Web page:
If you follow my blog at all, you know I love the Nikon 70-200mm f2.8G ED VR II AF-S. It is one of my go to lenses. Search within the blog and you will see several articles about this excellent lens. It is a love story.
Recently, I had an opportunity to buy an inexpensively priced copy of the Nikon 80-200mm f2.8 ED (two ring model) so I tried it.
What makes the 80-200mm 2.8 ED better than the 70-200 VR2?
- Typically cheaper, by less than half – NICE FEATURE
- Smaller, (187mm vs 205.5mm) quite a bit more compact in overall length, see photo
- Lighter, (1300 Grams vs 1540 Grams) quite a bit less metal to lug around - NICE FEATURE
- Manual focus has very quick turn from infinity to close 1/4 turn total – FAST
- Focus limit switch – 1/8 turn from far to near within the focus limits – Faster within focus range
- Smaller attached tripod foot – You won’t lose it, it is secure to the lens
What makes the 70-200 VR2 better?
- VR2 (second generation vibration reduction), I can take shots at 1/13 sec hand-held at 200mm on a Nikon D7000 body – NICE FEATURE
- Sharper less chromatic aberration, more ED (Extra-low Dispersion) glass elements
- AF-S Automatic focusing is fast. This is my fastest focusing lens – NICE FEATURE
- Easy manual focus override by twisting the focus ring
- Manual focus has about 3/8 turn travel total – ACCURATE
- Near focus is closer (4.6′ vs 4.9′) – NICE FEATURE
- Detachable tripod foot – You can save some space and add a quick release plate to the foot for quicker on and off attachments to a tripod via the removable foot. Sometimes, it may be a bit loose if you are not paying attention…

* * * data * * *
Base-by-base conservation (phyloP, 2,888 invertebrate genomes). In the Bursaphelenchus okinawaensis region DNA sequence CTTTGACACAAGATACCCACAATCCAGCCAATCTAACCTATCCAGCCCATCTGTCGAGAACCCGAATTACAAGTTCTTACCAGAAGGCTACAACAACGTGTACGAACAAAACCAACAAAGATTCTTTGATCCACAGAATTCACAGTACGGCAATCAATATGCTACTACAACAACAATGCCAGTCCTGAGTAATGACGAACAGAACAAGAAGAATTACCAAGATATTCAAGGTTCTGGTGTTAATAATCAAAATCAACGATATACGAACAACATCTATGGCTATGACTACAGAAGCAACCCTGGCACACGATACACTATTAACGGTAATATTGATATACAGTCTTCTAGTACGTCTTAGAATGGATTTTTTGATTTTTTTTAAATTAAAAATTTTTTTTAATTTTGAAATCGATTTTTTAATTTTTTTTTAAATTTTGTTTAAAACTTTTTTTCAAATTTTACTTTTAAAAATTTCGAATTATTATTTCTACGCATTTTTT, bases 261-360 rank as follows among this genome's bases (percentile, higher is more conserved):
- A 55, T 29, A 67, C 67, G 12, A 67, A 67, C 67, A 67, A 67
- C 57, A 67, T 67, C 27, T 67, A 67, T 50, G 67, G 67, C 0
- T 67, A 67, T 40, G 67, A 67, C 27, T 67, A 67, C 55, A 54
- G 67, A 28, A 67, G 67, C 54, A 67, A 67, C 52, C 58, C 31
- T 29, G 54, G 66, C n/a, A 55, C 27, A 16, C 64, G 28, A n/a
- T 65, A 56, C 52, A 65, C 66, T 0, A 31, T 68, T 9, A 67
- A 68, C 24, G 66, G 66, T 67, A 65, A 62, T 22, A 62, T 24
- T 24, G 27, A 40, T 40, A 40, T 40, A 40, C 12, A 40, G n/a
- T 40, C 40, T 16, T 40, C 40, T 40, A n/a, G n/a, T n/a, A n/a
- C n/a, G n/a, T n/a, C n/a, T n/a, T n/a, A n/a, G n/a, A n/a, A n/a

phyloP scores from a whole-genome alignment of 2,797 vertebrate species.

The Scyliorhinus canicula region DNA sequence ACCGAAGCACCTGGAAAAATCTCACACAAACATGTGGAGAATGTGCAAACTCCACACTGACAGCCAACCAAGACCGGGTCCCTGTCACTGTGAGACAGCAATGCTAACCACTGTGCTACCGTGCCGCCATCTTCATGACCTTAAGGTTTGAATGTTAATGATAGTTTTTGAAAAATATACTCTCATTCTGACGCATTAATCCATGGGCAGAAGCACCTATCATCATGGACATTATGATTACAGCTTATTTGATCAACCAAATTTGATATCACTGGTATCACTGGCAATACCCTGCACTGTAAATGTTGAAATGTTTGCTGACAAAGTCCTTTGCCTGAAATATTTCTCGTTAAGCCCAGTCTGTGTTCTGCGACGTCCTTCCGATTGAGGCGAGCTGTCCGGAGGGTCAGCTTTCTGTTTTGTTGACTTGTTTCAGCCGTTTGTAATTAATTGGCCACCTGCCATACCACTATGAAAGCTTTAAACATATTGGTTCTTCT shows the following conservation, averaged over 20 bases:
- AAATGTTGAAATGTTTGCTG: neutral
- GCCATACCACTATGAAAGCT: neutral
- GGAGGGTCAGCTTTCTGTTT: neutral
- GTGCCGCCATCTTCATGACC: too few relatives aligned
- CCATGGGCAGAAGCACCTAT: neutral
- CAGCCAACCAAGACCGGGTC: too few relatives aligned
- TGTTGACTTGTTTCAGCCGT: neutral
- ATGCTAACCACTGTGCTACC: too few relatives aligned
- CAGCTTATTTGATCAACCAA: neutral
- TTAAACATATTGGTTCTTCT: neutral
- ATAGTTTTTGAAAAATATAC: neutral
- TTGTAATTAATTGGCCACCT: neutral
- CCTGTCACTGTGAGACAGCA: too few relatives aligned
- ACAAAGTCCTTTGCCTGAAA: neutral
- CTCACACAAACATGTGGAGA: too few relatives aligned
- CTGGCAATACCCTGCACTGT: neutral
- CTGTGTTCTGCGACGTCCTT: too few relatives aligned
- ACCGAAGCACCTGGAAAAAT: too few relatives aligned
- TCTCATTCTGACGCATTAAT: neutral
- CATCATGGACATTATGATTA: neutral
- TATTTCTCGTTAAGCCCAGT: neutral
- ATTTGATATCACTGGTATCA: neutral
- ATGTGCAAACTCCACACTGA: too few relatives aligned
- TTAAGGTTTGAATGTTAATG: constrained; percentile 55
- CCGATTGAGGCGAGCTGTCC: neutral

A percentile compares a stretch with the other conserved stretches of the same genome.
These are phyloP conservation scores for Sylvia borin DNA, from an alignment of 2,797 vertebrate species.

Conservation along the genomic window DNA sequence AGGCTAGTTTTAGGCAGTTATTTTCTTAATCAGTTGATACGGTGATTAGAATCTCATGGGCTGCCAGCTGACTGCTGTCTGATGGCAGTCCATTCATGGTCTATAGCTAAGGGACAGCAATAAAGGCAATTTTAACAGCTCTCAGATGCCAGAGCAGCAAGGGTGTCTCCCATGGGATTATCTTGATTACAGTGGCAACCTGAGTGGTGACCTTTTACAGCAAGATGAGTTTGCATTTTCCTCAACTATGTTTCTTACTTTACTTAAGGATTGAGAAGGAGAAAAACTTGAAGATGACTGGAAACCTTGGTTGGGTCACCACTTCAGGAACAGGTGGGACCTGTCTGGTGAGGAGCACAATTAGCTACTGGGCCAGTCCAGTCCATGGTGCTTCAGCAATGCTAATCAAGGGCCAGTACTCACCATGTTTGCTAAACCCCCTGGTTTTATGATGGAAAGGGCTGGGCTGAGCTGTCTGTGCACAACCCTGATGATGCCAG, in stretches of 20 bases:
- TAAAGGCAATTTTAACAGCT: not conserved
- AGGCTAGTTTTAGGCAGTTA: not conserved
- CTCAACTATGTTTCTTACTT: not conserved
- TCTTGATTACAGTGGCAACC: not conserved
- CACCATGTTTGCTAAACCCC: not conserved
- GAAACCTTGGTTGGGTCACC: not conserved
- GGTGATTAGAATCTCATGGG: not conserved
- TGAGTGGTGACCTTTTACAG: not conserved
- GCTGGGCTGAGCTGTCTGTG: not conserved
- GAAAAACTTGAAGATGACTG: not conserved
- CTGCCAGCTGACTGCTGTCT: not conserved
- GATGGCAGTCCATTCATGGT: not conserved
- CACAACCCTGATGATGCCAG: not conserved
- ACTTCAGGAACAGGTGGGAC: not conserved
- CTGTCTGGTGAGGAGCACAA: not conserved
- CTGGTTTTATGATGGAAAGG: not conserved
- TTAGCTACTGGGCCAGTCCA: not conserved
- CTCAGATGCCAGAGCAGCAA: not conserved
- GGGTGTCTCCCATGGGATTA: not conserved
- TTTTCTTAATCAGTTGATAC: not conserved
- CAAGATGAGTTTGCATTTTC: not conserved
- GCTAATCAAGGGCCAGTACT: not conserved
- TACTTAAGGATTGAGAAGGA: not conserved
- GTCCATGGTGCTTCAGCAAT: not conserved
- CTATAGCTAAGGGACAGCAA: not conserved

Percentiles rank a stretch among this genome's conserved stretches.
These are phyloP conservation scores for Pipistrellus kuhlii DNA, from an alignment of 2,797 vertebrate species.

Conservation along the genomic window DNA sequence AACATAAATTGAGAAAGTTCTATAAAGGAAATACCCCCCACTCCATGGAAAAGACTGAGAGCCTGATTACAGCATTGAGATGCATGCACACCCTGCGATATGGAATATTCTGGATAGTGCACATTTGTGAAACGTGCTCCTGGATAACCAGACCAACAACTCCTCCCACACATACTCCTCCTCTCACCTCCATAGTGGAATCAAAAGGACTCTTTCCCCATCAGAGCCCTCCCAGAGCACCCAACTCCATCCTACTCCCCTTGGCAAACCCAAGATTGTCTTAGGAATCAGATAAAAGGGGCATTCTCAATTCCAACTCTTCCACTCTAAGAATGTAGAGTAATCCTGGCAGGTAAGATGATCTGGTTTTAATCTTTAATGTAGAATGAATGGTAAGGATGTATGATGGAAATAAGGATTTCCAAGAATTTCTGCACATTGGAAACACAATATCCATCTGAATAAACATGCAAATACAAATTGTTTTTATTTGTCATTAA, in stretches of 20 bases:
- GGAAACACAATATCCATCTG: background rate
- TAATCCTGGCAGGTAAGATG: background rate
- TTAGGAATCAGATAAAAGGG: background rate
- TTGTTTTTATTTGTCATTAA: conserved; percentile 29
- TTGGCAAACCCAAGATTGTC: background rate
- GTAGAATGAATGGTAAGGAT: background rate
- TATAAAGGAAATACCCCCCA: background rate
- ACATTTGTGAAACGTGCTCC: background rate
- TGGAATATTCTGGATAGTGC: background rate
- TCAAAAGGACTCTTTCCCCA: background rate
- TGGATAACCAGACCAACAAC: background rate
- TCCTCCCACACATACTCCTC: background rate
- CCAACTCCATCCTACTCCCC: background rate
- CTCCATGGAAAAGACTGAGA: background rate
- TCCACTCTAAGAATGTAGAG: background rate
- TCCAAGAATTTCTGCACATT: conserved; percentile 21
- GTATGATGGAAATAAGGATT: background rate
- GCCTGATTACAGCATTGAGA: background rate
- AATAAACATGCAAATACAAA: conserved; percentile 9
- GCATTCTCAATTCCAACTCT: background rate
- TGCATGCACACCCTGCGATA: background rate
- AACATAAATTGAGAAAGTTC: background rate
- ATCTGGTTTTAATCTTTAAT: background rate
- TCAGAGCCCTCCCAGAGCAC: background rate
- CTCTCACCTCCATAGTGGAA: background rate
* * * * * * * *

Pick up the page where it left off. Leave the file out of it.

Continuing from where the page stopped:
Lets get down to cases
- If you want a clear pro lens and your budget is under $1000, the 80-200mm f2.8 ED is the clear choice, end of story. Shop for some new or used units of the 80-200 2.8 on Amazon by clicking here.
- If you want the best glass and can take the extra weight and size, and got about two to three times the $ in your budget, click here to check out some units of the 70-200 2.8 VRii on Amazon.
Type of photography you do:
Why is this important?
Different feature take on different importance for different types of photography.
VR is a great feature for people who shoot hand-held, or perhaps on a monopod. VR is fairly useless on a tripod with a cable release type shooting.
If you shoot landscapes on a tripod, or slowly moving mammals on a tripod, you may not use the VR.
If you shoot portraits, without a tripod, the 70-200 VR2 is a great choice. Being able to focus a couple inches closer can make the difference between a shot or no shot in portrait photos.
For large mammals, close focus may mean the bear eats you… And, a bit of lighter weight, plus the lower cost of a lens carried into the elements may be a deciding factor.
For my kind of photography, the 70-200mm 2.8 VR2 is the clear choice.
For your photo style, the 80-200 2.8 (two ring version, not the older push-pull version) may have some clear advantages, beyond just its more affordable price.
Indeed, if your shooting style doesn’t require VR, close range focusing and/or the very fastest in focusing, a case for buying the 80-200mm f2.8 ED lens, for this focal range coverage, may be made fairly strongly.